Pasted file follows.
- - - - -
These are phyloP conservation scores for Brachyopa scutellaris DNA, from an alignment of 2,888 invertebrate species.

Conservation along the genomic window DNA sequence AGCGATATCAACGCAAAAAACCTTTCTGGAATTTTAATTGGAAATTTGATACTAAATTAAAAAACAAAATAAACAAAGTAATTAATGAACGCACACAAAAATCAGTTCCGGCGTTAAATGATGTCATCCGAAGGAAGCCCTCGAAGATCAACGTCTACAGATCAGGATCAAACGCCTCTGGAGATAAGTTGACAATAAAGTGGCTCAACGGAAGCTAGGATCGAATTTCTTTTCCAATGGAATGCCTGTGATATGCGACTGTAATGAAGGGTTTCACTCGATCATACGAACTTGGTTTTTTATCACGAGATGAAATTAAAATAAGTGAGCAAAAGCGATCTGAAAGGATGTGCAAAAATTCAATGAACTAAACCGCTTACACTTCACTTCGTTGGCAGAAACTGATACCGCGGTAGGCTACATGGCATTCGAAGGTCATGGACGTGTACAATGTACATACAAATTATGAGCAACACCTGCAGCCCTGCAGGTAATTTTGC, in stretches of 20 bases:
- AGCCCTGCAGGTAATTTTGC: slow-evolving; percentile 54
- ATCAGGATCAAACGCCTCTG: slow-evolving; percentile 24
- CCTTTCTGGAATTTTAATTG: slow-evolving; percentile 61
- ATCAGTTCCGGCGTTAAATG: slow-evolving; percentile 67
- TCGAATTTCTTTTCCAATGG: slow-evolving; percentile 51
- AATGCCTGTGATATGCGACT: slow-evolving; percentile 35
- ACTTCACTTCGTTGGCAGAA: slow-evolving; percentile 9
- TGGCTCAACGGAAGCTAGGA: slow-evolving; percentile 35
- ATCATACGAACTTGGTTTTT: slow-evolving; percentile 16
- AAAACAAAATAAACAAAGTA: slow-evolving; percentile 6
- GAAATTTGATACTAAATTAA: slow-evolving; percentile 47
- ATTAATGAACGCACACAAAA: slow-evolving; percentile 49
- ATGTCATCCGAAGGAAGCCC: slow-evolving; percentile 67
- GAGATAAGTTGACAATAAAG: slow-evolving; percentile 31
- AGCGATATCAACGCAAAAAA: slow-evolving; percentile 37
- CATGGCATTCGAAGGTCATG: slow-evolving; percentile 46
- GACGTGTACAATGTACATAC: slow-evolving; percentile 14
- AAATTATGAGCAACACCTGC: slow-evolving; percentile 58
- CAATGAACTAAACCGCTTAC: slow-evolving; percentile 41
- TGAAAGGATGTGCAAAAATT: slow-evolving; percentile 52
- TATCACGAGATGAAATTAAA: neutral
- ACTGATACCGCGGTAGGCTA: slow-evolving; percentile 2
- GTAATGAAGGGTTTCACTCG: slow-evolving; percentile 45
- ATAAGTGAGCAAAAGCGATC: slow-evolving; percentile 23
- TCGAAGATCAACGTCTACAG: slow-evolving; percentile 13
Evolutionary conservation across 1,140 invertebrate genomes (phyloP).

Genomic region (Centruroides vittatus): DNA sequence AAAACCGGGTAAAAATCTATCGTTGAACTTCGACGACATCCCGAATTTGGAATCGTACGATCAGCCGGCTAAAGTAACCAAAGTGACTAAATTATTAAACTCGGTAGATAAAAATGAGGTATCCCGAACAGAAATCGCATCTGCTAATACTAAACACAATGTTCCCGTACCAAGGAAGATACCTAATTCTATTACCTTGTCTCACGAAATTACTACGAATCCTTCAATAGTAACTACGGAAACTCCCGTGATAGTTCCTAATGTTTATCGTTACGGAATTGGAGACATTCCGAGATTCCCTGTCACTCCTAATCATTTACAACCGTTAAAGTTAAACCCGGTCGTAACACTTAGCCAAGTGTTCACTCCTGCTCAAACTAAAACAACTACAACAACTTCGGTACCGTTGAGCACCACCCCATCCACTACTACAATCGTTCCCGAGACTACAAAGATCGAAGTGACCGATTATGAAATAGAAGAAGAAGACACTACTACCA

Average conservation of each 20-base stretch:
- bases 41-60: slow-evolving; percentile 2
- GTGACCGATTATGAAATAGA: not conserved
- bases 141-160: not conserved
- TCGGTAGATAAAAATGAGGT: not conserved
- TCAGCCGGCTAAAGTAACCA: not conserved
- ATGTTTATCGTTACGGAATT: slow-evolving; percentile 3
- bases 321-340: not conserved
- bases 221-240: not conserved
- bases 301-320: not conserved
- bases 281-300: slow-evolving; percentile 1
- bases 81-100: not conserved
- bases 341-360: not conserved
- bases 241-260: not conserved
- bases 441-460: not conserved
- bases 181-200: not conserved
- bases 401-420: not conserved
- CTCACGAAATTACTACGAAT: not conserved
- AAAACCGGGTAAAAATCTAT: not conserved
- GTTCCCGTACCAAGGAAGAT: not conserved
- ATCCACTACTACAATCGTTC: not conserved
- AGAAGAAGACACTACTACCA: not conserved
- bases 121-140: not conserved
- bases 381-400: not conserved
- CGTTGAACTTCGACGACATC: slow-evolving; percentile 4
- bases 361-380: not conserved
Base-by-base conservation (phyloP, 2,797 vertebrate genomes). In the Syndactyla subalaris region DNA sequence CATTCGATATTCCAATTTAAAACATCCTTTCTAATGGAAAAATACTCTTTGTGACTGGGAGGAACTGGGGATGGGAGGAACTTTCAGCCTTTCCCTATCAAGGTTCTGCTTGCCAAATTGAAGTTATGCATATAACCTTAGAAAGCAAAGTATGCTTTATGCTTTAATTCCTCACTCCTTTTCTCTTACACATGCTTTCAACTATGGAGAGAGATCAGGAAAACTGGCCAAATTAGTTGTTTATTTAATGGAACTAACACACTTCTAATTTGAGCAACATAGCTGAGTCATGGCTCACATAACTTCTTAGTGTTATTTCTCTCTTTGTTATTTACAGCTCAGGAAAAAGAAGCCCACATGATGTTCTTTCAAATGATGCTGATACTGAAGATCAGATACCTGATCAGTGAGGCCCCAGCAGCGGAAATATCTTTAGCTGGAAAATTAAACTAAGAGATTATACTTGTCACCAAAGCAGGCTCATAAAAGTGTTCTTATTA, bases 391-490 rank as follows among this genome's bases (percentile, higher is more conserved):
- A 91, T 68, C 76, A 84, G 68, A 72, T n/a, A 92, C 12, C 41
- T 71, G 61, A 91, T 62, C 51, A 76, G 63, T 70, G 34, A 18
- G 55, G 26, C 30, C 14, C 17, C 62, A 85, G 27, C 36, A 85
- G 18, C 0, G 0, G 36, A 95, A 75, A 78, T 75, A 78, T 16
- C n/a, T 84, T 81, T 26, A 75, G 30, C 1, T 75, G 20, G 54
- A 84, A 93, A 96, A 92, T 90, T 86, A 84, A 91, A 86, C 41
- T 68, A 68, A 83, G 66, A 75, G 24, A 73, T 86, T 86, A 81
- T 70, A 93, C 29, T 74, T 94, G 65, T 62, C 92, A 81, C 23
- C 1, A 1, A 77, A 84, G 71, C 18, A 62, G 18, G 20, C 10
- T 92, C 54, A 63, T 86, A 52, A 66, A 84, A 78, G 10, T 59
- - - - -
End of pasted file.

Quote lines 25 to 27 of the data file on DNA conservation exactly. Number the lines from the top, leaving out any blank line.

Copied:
- GTAATGAAGGGTTTCACTCG: slow-evolving; percentile 45
- ATAAGTGAGCAAAAGCGATC: slow-evolving; percentile 23
- TCGAAGATCAACGTCTACAG: slow-evolving; percentile 13